Solution providers looking to attract millennials need to be active on LinkedIn and create content that demonstrates thought leadership, according to an IT marketing expert.
"With social media, everyone has it, it's in their pocket, and they're looking at it all the time," said Holly Davis, CEO of Los Angeles-based HiDef360. "Think about who's going to be buying in the future because that's what they use."
Solution providers need to have a high-quality, mobile-friendly website that demonstrates their expertise and helps potential customers understand what they're thinking about purchasing, Davis said during an XChange SLED 2017 keynote, hosted by CRN parent The Channel Company.
"I know how to go and find them [new customers]. But how do they find us?" Davis asked. "They're not just going to rely on websites anymore."
That's where social media platforms come in. Davis said she uses LinkedIn to promote customers and can attract 4,000 views to a post if it includes a really cool image. That's typically a larger audience than most companies can attract to a webinar, Davis said Tuesday.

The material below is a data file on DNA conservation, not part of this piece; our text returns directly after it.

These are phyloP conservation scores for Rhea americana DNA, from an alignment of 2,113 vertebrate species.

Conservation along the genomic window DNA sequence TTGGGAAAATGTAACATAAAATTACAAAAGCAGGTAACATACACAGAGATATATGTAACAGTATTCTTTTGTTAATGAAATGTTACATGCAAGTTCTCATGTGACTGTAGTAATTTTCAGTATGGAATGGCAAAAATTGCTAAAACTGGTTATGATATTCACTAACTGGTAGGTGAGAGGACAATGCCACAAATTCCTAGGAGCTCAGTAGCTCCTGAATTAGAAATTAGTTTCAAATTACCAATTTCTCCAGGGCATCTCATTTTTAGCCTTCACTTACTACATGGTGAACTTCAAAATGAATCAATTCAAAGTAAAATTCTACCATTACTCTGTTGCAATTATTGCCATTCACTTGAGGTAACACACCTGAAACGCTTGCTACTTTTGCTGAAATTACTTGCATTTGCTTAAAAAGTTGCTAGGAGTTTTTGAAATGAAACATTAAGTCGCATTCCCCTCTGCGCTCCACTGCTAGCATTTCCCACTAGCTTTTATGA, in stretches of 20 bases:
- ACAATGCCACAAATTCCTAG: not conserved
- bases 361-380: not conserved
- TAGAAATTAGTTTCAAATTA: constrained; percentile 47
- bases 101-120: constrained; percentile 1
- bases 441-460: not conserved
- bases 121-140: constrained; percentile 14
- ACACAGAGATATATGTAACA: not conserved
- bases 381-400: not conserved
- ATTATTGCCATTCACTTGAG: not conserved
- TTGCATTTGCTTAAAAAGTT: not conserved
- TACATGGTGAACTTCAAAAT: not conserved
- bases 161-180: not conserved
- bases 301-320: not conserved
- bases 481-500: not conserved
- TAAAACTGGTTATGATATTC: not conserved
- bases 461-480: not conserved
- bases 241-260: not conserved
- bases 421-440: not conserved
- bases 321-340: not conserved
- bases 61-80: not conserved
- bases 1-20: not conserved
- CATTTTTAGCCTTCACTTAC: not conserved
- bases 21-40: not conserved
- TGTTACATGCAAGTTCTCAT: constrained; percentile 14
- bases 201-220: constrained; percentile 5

Many state and local government employees have the LinkedIn mobile app on their phone, and Davis said she often opts to connect with prospective customers on LinkedIn after meeting them at a conference rather than exchanging business cards that can easily get lost.
"They [government employees] are absolutely allowed to be on LinkedIn, and it's a great way to talk to them," Davis said. "And from a salesperson perspective, before I go ahead and call anyone, I definitely looked at their LinkedIn first."
Solution providers will enjoy more success by leading with the customers' interests or hobbies – or things the customer and salesperson have in common – rather than a piece of technology, Davis said. It takes three seconds for a salesperson to catch someone's attention, Davis said, and eight seconds before the prospective customer is fully engaged.
The average person engages with his or her smartphone a nearly inconceivable number of times each day, according to recent research.
"If you don't understand social media, just hire a millennial," Davis said. "This is not going away. It is something we have to figure out how to embrace."